November 25, 2016 Diabulus in Musica – Dirge For The Archons (Album Review)
Formed in 2006, Spanish Symphonic Metal maestros Diabulus in Musica have been delivering intense riffs and dramatic vocals for ten years. Originating in Pamplona, Navarre by Vocalist Zuberoa Aznárez as an outlet for her own creativity, the band has evolved over the years into an international Metal powerhouse that impresses and stuns with each new release. Although the line-up has evolved over the years, it currently features Aznárez (vocals), Gorka Elso (keyboards), Alexey Kolygin (guitars), David Carrica (drums), and Odei Ochoa (bass). On November 18th, the band released their fourth studio album via Napalm Records, Dirge For The Archons.
While the composition of Dirge For The Archons is impressive, the construction of each song on the album feels very deliberate and yet liberating. The heavy percussion and sharp snares on “Invisible” paired with the resonance of the vocals make it an ethereal and intense stand out on the album. Following “Invisible” comes “Crimson Gale” with its riveting and high-speed progression that sweeps up the listener and whisks them effortlessly into the momentum of the song. “Ring Around Dark Fairies’ Carousel” brings in a darker, haunting facet to the album that rings of whimsy and depth simultaneously. It gives one chills, then draws one in with its lighter spirit before delving into the more sinisterly weight of it all.
Spirits lift and there is a sense of lightness and breathlessness with “A Speck In The Universe.” It is the melody and cleanness of the vocals that makes this track especially impactful and delightfully chilling in its innocence. It is so earnest and the vocals are so intense that it has the ability to send chills and manifests goosebumps on the arms. “Hiding From You” is a great everyday listen. It has the right balance of grit and glide that is essential in good Symphonic Metal, because everything does not need to be so grandiose for the sake of being ostentatious without getting a little dirty. It is the balance between these dynamics and the two sets of vocals that makes it an easy and intriguing listen. This is followed by the immediate upsweep of “The Voice Of Your Dreams,” which kicks in and throws the listener into one of the most classical symphonic choruses on the album. It is grand, opulent, all-encompassing, and energetic.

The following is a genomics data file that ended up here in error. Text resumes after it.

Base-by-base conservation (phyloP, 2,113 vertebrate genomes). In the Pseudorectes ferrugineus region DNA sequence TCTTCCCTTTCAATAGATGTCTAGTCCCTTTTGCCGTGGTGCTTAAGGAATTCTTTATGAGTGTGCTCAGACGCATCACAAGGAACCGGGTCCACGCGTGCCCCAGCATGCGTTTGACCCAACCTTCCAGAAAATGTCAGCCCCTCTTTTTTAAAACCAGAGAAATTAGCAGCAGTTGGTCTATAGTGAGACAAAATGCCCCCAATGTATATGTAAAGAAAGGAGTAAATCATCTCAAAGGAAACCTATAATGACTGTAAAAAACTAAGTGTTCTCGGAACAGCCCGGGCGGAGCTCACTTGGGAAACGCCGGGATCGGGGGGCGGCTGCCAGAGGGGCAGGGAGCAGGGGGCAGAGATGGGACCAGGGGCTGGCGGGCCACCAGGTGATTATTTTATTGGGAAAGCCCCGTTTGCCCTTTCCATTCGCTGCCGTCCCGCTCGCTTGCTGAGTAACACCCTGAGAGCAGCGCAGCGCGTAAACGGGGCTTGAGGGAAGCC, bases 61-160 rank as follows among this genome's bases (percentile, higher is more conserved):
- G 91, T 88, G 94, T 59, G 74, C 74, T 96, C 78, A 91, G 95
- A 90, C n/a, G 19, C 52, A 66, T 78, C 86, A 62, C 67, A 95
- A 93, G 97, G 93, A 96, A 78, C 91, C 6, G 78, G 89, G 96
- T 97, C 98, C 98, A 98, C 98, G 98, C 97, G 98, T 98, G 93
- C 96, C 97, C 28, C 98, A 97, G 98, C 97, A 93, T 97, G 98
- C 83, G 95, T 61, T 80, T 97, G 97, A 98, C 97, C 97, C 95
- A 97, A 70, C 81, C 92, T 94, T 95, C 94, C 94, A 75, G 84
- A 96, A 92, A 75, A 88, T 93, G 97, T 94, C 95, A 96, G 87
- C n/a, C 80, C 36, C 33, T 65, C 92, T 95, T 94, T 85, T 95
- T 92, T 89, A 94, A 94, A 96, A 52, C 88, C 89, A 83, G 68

Rounding out the end of the album are “Bane,” “The River of Loss,” and “Zauria.” “Bane” begins as an interesting storytelling piece that starts with a simple open and minimal production. It is simple and rhythmic, almost more like spoken word than music, but no less telling or poetic. “The River of Loss” shows signs of more production, layering, and seemingly the use of some synthesized elements with a commanding overture and choral presence that demands attention right away, lulling one into a mythical tale of heroism or morality. It has the same face of grandeur as these kinds of tales and instrumentally could back anything of the like. Finally, “Zauria” closes out the album on a more solemn note with Aznárez’s opting to convey the weight of this album via somber, almost Tribal drums and more acoustic sounding instrumentation, paired with almost unearthly vocals.
Diabulus in Musica has compiled a collection of songs that takes the listener on an engrossing journey through light and dark, companionship and solitude. Throughout this entire trek, new dynamics are explored and nurtured along the way. One impressive consistency that threads Dirge For The Archons together is the elasticity and magnitude of Aznárez vocal ability, which is truly impressive. CrypticRock gives Dirge For The Archons 4 out of 5 stars.